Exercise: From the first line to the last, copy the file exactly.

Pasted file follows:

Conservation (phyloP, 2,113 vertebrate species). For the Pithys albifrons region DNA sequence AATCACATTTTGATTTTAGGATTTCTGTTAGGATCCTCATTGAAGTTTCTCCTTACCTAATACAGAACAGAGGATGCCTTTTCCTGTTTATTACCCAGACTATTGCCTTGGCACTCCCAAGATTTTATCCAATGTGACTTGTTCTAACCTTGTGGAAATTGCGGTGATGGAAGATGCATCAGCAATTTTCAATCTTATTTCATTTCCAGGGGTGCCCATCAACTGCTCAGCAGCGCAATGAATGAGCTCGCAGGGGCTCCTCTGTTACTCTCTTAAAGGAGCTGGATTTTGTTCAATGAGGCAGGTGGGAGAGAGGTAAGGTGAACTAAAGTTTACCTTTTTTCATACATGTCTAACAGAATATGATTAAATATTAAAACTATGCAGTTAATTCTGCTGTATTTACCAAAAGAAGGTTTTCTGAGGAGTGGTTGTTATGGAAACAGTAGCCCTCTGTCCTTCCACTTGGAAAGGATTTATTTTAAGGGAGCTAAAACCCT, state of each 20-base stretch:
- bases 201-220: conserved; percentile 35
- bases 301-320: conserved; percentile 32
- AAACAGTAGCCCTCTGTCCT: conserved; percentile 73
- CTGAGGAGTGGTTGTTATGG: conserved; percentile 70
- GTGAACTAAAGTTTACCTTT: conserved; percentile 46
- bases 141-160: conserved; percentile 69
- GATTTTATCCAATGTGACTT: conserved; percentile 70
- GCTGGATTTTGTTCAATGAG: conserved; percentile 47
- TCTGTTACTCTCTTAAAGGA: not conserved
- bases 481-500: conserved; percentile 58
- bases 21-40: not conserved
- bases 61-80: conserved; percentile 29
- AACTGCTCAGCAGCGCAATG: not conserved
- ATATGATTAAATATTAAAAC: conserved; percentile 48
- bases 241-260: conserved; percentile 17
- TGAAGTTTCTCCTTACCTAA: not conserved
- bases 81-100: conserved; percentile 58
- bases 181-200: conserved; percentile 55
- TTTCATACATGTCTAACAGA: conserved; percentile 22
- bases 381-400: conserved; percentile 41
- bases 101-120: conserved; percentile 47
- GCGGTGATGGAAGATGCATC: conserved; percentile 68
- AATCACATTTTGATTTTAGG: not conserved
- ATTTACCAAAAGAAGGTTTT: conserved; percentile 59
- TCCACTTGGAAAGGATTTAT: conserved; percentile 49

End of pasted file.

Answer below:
Conservation (phyloP, 2,113 vertebrate species). For the Pithys albifrons region DNA sequence AATCACATTTTGATTTTAGGATTTCTGTTAGGATCCTCATTGAAGTTTCTCCTTACCTAATACAGAACAGAGGATGCCTTTTCCTGTTTATTACCCAGACTATTGCCTTGGCACTCCCAAGATTTTATCCAATGTGACTTGTTCTAACCTTGTGGAAATTGCGGTGATGGAAGATGCATCAGCAATTTTCAATCTTATTTCATTTCCAGGGGTGCCCATCAACTGCTCAGCAGCGCAATGAATGAGCTCGCAGGGGCTCCTCTGTTACTCTCTTAAAGGAGCTGGATTTTGTTCAATGAGGCAGGTGGGAGAGAGGTAAGGTGAACTAAAGTTTACCTTTTTTCATACATGTCTAACAGAATATGATTAAATATTAAAACTATGCAGTTAATTCTGCTGTATTTACCAAAAGAAGGTTTTCTGAGGAGTGGTTGTTATGGAAACAGTAGCCCTCTGTCCTTCCACTTGGAAAGGATTTATTTTAAGGGAGCTAAAACCCT, state of each 20-base stretch:
- bases 201-220: conserved; percentile 35
- bases 301-320: conserved; percentile 32
- AAACAGTAGCCCTCTGTCCT: conserved; percentile 73
- CTGAGGAGTGGTTGTTATGG: conserved; percentile 70
- GTGAACTAAAGTTTACCTTT: conserved; percentile 46
- bases 141-160: conserved; percentile 69
- GATTTTATCCAATGTGACTT: conserved; percentile 70
- GCTGGATTTTGTTCAATGAG: conserved; percentile 47
- TCTGTTACTCTCTTAAAGGA: not conserved
- bases 481-500: conserved; percentile 58
- bases 21-40: not conserved
- bases 61-80: conserved; percentile 29
- AACTGCTCAGCAGCGCAATG: not conserved
- ATATGATTAAATATTAAAAC: conserved; percentile 48
- bases 241-260: conserved; percentile 17
- TGAAGTTTCTCCTTACCTAA: not conserved
- bases 81-100: conserved; percentile 58
- bases 181-200: conserved; percentile 55
- TTTCATACATGTCTAACAGA: conserved; percentile 22
- bases 381-400: conserved; percentile 41
- bases 101-120: conserved; percentile 47
- GCGGTGATGGAAGATGCATC: conserved; percentile 68
- AATCACATTTTGATTTTAGG: not conserved
- ATTTACCAAAAGAAGGTTTT: conserved; percentile 59
- TCCACTTGGAAAGGATTTAT: conserved; percentile 49